This symbol (in English) sometimes means “approximately”, such as: “~30 minutes ago” meaning “approximately 30 minutes ago”. It can mean “similar to”, including “of the same order of magnitude as”, such as: “x ~ y” meaning that x and y are of the same order of magnitude. Another approximation symbol is ?, meaning “approximately equal to” the critical difference being the subjective level of accuracy: ? indicates a value which can be considered functionally equivalent for a calculation within an acceptable degree of error, whereas ~ is usually used to indicate a larger, possibly significant, degree of error. —From the “Common Use” section of the Tilde Wikpedia article
On Saturday I gave a version of the “Domains in the Afterglow” talk that began taking shape after a panel presentation I was a part of at DML14. I’ll be presenting it in full-featured form Friday (alliteration FTW) at Barcuh College. The Mary Washicon audience consisted of two people; I’m lucky it was the right two. Zach Whalen was kind enough to stay for my talk, as well as emoboiler Maureeen Iredell, who was crazy enough to invite me.
This run-through was really useful because after doing an abbreviated version Zach provided me some awesome feedback that I’ll be building into Friday’s talk. One recommendation was to explore the concept of afterglow a bit. To think of this concept not only as the Wikipedia definition of apocalyptic sunsets made possible by our pollution, or the trashheap of technological history as Bruce Sterling defines it in his presentation at Transmedial 2014, but rather as an illumination remaining where light has disappeared—an aura akin to the glow of a CRT monitor after it’s turned off. A dissipated energy that we can and should be reharnessing and re-directeding, a frame that will work nicely with my vision for Domain of One’s Own towards the end of the presentation. This is not just another iPad giveaway or the next generation of churn and burn ware software, but a critical intervention in personal empowerment through the open web. What’s more, such a vision shouldn’t be limited to UMW—that narrative is not only getting lonely, dangerously myopic.
All of which reminds me of something else Zach mentioned that resonated deeply with me, this presentation can and should be placed within a broader history of the web in higher education. Like Zach’s talk on animated GIFs earlier that day, an attempt at an archaeology† of the web that frames the work we’re doing within a broader historical context is crucial. That said, I mut be clear that this presentation is an early, incompelte approximation of that at best. Nonetheless, I want this presentation to be the start of a focused resistance to the ahistorical impulse when talking about technology to suggest innovations, disruptions, and all the other buzzwords employed are actually deeply embedded signifiers within a complex network of social, economic, and cultural factors that have as much to do with the consolidation of power as they do with the liberation of networks.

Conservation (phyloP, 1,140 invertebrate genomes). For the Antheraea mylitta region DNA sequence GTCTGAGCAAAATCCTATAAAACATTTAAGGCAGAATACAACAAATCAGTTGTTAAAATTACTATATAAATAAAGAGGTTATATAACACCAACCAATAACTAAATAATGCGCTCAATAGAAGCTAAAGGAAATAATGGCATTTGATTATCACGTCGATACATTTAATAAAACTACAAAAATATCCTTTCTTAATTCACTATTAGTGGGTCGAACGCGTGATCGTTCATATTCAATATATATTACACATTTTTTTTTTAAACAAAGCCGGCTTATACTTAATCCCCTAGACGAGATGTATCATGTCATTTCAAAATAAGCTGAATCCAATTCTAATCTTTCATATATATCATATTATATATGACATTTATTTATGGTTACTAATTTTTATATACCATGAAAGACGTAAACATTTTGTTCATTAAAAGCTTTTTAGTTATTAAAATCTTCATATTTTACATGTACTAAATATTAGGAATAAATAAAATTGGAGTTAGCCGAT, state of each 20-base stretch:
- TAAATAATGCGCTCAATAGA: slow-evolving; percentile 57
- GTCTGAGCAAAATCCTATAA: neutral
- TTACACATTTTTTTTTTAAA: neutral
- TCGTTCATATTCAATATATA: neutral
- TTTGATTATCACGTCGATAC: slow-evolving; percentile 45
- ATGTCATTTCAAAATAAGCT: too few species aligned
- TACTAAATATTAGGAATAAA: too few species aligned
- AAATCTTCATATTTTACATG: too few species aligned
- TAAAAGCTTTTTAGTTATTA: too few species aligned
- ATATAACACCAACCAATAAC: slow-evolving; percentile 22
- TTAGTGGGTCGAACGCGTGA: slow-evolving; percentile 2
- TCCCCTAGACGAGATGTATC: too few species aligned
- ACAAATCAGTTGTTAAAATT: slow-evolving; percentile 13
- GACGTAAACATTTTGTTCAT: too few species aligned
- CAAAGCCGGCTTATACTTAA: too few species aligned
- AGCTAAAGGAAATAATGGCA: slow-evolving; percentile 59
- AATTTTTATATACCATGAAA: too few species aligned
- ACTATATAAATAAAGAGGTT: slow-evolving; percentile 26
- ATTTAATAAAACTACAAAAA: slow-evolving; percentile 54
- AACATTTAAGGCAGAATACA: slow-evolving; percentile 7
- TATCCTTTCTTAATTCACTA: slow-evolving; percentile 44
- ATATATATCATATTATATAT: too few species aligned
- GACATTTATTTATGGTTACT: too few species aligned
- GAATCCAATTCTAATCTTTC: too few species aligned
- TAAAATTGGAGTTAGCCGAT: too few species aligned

But I digress, because what I really wanted to talk about when I started this post was this idea of exploring the tilde space I’ve been writing about recently through a technical, typographical, and representational lenses. Zach mentioned that the typographical character tilde “~” is not only a Unix command for denoting a user’s home on the server, something like ~jgroom, the character also suggests an approximation. So, you can read ~jgroom as approximately Jim Groom. A space of approximation is fascianting to me because as we were talking about digital identity in the Internet Course last week the question of the traces one leaves online somehow approximate your presence, but can never truly represent the whole person. And you could easily say the same in the physical world. In fact, the ~ can move seamlessly between tehcnical, typographical, and representational readings, and it’s a close reading a literal sign—trippy.
So this notion of one’s online presence as an approximation of who we are that has become increasingly fragmented (which is not a bad thing by any means) is part of a technical an tradition at universities that is as old as the web. This talk needs to position UMW Domains within this narrative as a critical intervention to start digging into the deeper representational implications of online identity as they relate to the academic discourse. For higher ed to reclaim a sense of the deeper philosophical, technical, and practical visions the web was born of, and the resultant implications on our transforming notions of identity (digital and otherwise) as it relates to the curriculum and community on our campuses more generally. Does that sound like for a plan, or what?